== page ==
Steve Garland, chair of Lancashire Wildlife Trust and beetle expert, explores the world of these incredible, armoured insects.

One in five of all known species on Earth is a beetle – that’s over 400,000 different beetles in total. They range in size from the 16cm-long Amazonian titan beetle to the tiny feather-winged beetles, which measure 0.2mm and can comfortably sit on a pin-head! The ‘classic’ beetle has its front wings modified into hard, protective shields that cover the back and keep the more fragile flying wings safe when they’re folded away, although not all beetles are like this.  

Over 4,000 species are known in the UK and they are a key part of our ecosystems, with both adults and larvae doing many different jobs. Like butterflies, they have a ‘complete metamorphosis’, in that the adult lays an egg, which hatches into a larva (or grub). The grub eats to grow, shedding its skin several times before turning into a pupa, which hatches into the adult beetle.

When beetles first hatch, their hard wing-covers are soft, so they are vulnerable. It takes time for them to dry and harden. Once a beetle has hatched it does not grow any more, so there is no such thing as a ‘baby‘ beetle – just big and small species. You can spot a newly-hatched ladybird as they are a pale-yellow colour. As they dry, they harden and develop the familiar red with black spots.

photograph of a newly emerged harlequin ladybird, yellow in colour
Newly emerged harlequin ladybird. Image credit: Margaret Holland

The benefits of beetles

Beetles occupy all sorts of niches and perform many important jobs. Green dock beetle larvae can be found in large numbers on dock plants, skeletonising the leaves and helping control the plant. Other species feed on leaves, flowers, seeds or roots. 

Adult beetles such as the black and yellow longhorn and common red soldier-beetle are important pollinators, which can be seen flying between flowers in the hot sunshine. However, many important pollinator beetles such as pollen and flower beetles are tiny, so you will have to look very closely to spot them.

Photograph of a longhorn beetle
Longhorn beetle. Image credit: Chris Lawrence

Ladybirds are important predators of greenfly, helping keep them in check, and ground beetles eat huge numbers of invertebrates that like to feed on our crops and gardens plants. Our native glow-worm specialises in eating snails. It is also one of two species of beetle in Britain that can produce light (the other is the rare lesser glow worm). Females are completely wingless and have special organs that give out a chemical light to attract a mate. In warmer countries there are fireflies (which are beetles, not flies) and in Costa Rica I saw a glowing click-beetle bright enough for me to read by!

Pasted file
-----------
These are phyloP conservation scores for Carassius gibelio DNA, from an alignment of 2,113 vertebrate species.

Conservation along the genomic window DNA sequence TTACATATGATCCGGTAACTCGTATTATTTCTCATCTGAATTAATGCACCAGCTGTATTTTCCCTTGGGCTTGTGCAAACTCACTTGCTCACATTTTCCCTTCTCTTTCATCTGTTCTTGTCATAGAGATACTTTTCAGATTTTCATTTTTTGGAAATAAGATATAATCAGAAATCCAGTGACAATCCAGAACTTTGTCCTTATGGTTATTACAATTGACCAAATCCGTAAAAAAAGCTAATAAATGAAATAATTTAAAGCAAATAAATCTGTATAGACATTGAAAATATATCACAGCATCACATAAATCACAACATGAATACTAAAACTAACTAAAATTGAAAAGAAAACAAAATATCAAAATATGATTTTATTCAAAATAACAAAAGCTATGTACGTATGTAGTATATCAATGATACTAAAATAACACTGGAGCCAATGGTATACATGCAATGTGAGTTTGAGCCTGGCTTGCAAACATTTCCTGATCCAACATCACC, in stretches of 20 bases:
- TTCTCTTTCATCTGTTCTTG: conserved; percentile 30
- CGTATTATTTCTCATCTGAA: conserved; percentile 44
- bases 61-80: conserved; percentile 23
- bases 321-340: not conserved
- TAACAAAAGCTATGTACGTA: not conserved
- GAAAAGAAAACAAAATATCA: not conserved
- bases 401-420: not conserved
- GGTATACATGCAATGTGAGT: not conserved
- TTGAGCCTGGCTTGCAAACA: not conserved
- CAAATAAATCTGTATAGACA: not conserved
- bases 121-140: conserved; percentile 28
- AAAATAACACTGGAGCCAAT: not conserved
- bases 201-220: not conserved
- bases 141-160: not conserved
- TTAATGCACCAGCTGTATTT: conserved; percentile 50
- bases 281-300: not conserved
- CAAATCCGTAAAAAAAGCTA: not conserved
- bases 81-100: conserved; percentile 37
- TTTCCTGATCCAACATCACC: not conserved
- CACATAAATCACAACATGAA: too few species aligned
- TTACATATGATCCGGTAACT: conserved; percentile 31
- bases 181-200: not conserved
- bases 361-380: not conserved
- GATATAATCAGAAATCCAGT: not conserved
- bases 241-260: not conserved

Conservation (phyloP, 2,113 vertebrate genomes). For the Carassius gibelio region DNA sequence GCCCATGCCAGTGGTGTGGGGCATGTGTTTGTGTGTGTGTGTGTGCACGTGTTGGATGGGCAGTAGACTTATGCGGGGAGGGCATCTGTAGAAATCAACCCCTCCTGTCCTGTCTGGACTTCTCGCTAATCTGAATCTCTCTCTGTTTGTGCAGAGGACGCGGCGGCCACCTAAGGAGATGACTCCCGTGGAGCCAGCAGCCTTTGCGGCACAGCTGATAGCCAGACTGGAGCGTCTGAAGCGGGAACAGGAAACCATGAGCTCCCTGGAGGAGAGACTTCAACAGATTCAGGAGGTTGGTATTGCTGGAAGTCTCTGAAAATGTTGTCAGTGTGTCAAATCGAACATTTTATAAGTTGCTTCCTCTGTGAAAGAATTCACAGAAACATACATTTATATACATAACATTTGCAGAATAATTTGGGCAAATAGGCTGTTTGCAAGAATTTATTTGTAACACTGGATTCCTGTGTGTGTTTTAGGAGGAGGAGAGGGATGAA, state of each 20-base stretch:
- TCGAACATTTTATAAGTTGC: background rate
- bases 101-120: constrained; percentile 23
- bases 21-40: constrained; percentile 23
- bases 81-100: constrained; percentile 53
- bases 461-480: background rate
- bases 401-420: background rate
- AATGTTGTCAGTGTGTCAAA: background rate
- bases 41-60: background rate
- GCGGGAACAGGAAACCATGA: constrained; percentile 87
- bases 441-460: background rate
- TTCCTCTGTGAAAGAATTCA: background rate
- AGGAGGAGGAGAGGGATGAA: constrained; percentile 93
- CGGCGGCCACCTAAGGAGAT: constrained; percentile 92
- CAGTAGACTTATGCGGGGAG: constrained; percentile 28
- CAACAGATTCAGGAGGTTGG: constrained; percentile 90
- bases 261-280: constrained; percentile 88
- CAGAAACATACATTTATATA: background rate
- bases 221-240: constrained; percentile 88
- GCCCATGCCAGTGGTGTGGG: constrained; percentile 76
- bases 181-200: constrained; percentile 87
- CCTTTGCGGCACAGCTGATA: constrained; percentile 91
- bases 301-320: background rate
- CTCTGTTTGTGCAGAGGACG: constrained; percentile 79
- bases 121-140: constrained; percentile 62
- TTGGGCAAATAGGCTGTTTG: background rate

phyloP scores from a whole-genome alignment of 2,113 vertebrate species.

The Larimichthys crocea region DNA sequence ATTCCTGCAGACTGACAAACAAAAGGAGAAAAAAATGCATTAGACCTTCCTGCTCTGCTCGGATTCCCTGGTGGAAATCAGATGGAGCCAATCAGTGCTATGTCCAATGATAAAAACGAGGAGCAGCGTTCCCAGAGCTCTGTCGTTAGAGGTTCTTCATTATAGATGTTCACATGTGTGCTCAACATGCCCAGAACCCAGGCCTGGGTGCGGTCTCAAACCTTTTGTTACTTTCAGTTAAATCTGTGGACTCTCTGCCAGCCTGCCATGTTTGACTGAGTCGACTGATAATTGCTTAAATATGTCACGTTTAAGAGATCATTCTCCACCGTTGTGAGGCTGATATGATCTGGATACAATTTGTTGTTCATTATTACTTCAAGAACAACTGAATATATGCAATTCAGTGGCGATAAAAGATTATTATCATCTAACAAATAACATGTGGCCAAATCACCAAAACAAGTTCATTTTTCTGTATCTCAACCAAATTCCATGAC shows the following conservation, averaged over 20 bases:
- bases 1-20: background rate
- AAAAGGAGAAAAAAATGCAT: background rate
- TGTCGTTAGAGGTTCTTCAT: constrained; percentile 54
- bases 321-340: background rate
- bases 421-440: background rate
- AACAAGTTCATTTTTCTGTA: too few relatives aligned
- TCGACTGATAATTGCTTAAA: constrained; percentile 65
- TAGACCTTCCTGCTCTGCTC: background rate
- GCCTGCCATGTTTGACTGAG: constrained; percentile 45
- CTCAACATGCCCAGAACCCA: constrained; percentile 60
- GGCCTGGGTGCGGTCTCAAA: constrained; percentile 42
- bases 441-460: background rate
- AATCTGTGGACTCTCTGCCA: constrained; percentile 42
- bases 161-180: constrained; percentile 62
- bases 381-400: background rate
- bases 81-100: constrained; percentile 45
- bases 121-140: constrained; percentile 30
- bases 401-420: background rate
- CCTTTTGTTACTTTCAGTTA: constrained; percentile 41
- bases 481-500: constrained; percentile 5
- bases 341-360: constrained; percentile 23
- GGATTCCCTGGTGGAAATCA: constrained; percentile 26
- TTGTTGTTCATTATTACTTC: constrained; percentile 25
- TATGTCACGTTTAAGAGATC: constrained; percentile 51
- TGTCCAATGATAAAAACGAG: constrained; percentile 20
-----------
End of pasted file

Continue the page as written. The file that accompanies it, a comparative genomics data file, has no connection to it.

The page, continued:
Beetles also recycle dung, dead wood and dead bodies. Dor beetles bury animal dung and lay their eggs on it. This helps get nutrients into the soil and gets rid of cow pats! In Australia, native dung beetles ignored the dung of imported cattle, so dung beetles from other countries were introduced and now help process over 30 million tonnes of cow-pats every year. 

Sexton beetles smell out dead animals and dig beneath them to lay their eggs, slowly burying them, hence their alternative name of burying beetles. These beetles really stink, a result of their putrefying diet!

Beetles also form a major food source for many birds and mammals. Wading birds and starlings probe fields for cockchafer grubs living in the soil, whilst noctule bats get an important boost when the nocturnal adults emerge in May. Beetles are also a favourite food of hedgehogs.

Bizarre beetles

How do beetles avoid becoming a tasty snack? Many are camouflaged, others run, fly, burrow or jump to escape and a few, such as the screech beetle, can make a disconcerting hiss when caught. None can compete with the aptly-named bombardier beetle which has taken up chemical warfare. It ejects chemicals from a pair of glands on its rear which mix, react and turn into boiling hot irritant steam, enough to make any predator spit it out!

The oil beetle exudes toxic oily fluid from its leg joints if threatened, hence its name. It has an amazing life history; the female lays her eggs in soil and the tiny larvae climb up onto flowers. There they wait for a solitary bee to visit, then climb on-board and hitch a ride back to the bee’s burrow where they feed on provisions that the bee provides for its own grub – like an insect version of the cuckoo. The wasp-nest beetle does the same to wasps, laying eggs on bare wood so its larvae can climb onto wasps as they chew the wood to build their nests, gaining them entry to the wasp-nest.

Beetles under threat

Unfortunately, many beetles are under threat. Loss of wild habitats is having a big impact, as is the growing use of ever-more-toxic pesticides. Like all insects, they are an excellent indicator of the health of our world, and their decline is a warning.

Dung beetles, once widespread, have disappeared from some areas. Cattle kept indoors provide no cow-pats for dung-beetle food, and the liquid slurry sprayed over pasture is of little use to them. As if that were not bad enough, many farm animals are given anti-worm treatments that pass through and kill any beetle larvae in the dung. 

Action for Insects is a national campaign to reverse the decline in beetles and other insects. It is essential so that future generations will have a chance to watch male stag beetles locking horns in a trial of strength, and gasp at the jewel-green rose chafer as it pollinates a pink dog rose.

Beetles are also the focus of the latest Wild About Gardens campaign, a partnership between The Wildlife Trusts and the RHS to help promote and preserve garden wildlife! You can find lots of tips for encouraging beetles at or view our tips on how to build a bug mansion in your garden.

Banner image credit: Nick Upton 2020VISION